That border was established by U.S. aggression during the 19th century. But it was kept fairly open until 1994, when President Bill Clinton initiated Operation Gatekeeper, militarizing it.

Before then, people had regularly crossed it to see relatives and friends. It’s likely that Operation Gatekeeper was motivated by another event that year: the imposition of the North American Free Trade Agreement, which is a misnomer because of the words ‘free trade.’

Doubtless the Clinton administration understood that Mexican farmers, however efficient they might be, couldn’t compete with highly subsidized U.S. agribusiness, and that Mexican businesses couldn’t compete with U.S. multinationals, which under NAFTA rules must receive special privileges like ‘national treatment’ in Mexico. Such measures would almost inevitably lead to a flood of immigrants across the border.”

For more of Noam Chomsky’s article, click here.

Don’t Build the Danged Fence

immigrationThe U.S. Congressman from Iowa’s fourth district made some comments about immigration recently. Actually, he’s made a lot of them over the years. We can’t let him frame the discussion or worse, re-distribute his memes. For why, read Mark Karlin’s interview with George Lakoff, “Progressives Need to Use Language That Reflects Moral Values.

The idea of building a fence around the U.S. border is as lame as a joke about corn at a 4-H meeting, funny though those jokes may be. Proponents of what Senator John McCain of Arizona called the “dang fence” across the southern U.S. border, don’t get the humor. In 2010, I wrote about immigration,

The author believes that as long as we maintain borders, we create a form of apartheid where the haves (in the U.S.) will use the have-nots (in Mexico, China, India and Africa) to do their menial work here or in their countries, largely without social justice. The borders serve to keep them out, when we should be letting them in. America will grow stronger with open borders, even if most Americans and some Arizonans don’t believe it.

Troll activity on Blog for Iowa was heavy after that post, mostly from organized groups who favored restricting immigration, illegal immigration particularly. The same folks who gave us Arizona’s SB 1070.

To deny the global reality of population growth is plain dumb. To think the U.S. can keep everything to ourselves reflects a lack of understanding about who we are as a people, and how we fit into the global village.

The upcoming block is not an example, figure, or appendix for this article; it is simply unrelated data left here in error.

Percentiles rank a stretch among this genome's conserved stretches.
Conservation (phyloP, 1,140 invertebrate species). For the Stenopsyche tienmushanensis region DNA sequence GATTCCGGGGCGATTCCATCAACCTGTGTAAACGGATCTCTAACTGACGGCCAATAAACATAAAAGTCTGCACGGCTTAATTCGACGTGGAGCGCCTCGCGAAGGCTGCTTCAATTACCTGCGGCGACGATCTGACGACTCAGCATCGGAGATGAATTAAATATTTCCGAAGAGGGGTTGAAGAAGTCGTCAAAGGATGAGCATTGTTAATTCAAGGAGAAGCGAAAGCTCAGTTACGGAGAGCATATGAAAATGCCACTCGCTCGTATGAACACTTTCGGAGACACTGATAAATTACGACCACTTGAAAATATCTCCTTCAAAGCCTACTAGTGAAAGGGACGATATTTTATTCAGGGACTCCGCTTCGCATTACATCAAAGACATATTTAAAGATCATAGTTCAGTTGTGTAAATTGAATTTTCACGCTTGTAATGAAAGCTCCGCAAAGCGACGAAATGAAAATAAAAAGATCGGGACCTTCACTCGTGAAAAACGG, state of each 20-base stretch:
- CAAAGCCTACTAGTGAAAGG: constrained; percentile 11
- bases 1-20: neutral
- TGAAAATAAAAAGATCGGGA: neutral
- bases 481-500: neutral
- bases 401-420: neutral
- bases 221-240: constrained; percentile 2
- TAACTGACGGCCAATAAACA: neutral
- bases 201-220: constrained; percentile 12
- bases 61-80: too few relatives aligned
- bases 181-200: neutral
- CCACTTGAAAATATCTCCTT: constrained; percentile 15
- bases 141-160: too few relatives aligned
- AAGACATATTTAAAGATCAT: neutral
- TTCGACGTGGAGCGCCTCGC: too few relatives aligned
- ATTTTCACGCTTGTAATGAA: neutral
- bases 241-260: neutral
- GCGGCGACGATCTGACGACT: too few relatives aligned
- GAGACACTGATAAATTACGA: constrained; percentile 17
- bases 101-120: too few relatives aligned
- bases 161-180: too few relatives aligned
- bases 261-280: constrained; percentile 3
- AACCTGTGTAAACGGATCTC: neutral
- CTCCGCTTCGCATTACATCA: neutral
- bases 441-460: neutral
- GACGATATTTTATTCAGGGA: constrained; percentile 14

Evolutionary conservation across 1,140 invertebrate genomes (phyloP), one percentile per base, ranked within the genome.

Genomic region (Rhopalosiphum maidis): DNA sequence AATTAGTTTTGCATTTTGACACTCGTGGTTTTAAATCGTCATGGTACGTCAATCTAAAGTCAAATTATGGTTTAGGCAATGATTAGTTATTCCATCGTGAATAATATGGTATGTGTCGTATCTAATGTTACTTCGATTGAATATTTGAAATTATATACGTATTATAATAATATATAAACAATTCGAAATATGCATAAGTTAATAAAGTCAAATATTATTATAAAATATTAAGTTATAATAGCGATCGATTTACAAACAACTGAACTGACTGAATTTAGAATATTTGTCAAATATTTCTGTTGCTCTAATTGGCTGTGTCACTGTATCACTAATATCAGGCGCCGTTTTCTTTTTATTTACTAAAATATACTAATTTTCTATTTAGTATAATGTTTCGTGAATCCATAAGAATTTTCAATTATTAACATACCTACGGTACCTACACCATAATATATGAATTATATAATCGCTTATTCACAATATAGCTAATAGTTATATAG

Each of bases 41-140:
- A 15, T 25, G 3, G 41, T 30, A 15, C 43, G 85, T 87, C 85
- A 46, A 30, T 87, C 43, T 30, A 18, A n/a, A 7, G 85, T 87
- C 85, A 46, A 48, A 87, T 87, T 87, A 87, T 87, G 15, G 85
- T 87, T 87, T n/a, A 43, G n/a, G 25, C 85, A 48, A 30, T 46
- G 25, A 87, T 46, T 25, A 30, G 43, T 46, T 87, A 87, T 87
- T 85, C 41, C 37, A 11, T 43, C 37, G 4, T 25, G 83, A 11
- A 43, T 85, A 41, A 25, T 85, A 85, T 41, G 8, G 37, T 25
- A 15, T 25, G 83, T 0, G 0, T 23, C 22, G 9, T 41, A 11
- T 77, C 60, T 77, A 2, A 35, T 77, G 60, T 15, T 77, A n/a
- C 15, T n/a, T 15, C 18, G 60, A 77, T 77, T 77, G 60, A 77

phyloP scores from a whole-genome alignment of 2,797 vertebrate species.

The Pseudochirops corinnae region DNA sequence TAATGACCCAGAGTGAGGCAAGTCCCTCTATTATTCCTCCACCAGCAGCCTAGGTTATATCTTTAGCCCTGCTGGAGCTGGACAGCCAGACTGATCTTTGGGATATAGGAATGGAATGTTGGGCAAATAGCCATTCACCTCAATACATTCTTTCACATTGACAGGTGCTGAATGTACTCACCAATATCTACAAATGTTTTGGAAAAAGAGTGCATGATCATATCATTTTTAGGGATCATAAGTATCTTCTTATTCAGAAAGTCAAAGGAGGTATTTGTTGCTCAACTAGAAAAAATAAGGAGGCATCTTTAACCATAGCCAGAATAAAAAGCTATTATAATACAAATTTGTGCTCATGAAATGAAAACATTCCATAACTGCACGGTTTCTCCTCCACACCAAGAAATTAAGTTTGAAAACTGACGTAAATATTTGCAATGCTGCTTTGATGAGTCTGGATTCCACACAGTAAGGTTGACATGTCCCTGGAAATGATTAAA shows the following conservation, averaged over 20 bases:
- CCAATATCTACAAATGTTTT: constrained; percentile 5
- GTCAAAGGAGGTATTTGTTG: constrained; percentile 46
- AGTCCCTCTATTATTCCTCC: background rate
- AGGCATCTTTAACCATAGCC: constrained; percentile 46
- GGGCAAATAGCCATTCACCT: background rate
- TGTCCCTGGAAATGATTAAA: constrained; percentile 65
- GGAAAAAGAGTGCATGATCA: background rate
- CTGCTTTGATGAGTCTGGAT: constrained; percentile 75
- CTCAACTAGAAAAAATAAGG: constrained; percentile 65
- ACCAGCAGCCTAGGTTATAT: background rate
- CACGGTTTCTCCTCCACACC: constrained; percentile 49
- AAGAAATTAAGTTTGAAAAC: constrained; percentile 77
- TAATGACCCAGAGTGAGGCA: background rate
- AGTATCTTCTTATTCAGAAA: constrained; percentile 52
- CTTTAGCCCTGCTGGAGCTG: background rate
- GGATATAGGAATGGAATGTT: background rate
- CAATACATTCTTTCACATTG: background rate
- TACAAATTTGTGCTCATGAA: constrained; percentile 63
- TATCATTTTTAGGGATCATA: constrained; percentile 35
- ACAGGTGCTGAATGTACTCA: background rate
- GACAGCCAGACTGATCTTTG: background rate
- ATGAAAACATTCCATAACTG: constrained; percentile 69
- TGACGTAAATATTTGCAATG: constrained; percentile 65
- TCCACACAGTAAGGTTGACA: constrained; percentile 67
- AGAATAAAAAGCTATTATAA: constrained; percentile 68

To deny the effects of our wars on the creation of conflict migration is to ignore the vast amount of U.S. blood and treasure invested in our endless wars.

To deny climate change is to lack an understanding that it will impact not only small island nations like Tuvalu and the Maldives, but will result in tens of millions of people needing someplace to go.

To deny the economic reasons why undocumented people from Mexico, Guatemala, and other places in central America come north is evidence of a misunderstanding of the role U.S. policy and the North American Free Trade Agreement played in creating economic reasons for the migration.

There is nothing new in these denials and a lot to learn.

What we learned in grade school that applies is from the Great Wall of China. Our teachers taught us that while the wall may have been successful in keeping nomadic groups and warlike people out of China, the unintended consequence was that Chinese culture calcified during the period. Whether what our teachers taught us is historically accurate, I can’t say, but it makes sense. The United States will be the less for building a fence to keep people out.

So as we hear outrageous comments about immigration in the media, and in conversations in society, I urge you to refrain from repeating their memes. Instead, work toward solutions. There is no single resolution to the need for immigration reform in this country. But it begins with each of us, individually and collectively.

While you’re at it, and while I’m being a bit preachy, read Derrick Jensen’s article in Orion Magazine, “Forget Shorter Showers: Why personal change does not equal political change,” and get involved in local politics.

Dream For ALL Rally Immigration Reform



Ok – Steve King Is Nuts

object of Steve King's fear?

object of Steve King’s fear?

With a common name like Steve King, you would think a headline like that might cause some confusion. “Which Steve King” you might think, “there are many of them.” But in conjunction with the word “nuts” the likely Steve Kings are narrowed down to one. That is the King of the Crazies from Northwest Iowa, the one and only congressman Steve King.

Now, one would think with a reputation such that the words nuts and crazy are frequently associated with your name it would be somewhat difficult to first be elected and then be re-elected several times. But King’s constituency is such that getting re-elected is not that hard. In his area he is considered a moderate. At least 50% +1 or more think so. So he actually represents the majority of his district. Think what that says about his district.

One of his major quests has been to keep our borders safe. Well at least one of them anyway. The southern one. Not sure if I have ever heard him call for closing the northern border. If he has, I apologize and thank him for being consistent. But for some reason I think there is only one border he is interested in closing. Anyone want to venture a guess as to why?

Over the years King has made some truly memorable statements. His suggestions for an East Berlin style wall between the US and Mexico was a thing of - well I would say nightmares – when dealing with a country that is one of your two major trade partners. King speaks in code words and thinly veiled racial terms. His tweet Wednesday – “brazen self professed illegal aliens have just invaded my DC office. Obama’s lawless order gives them de facto immunity from U.S. law” (10:42 AM – 13 Jun 2013) shows with little left to the imagination the total disgust with which he holds humans in contempt who are not like him. Simply stated, King was the original tea party before anyone else had even conceived the idea.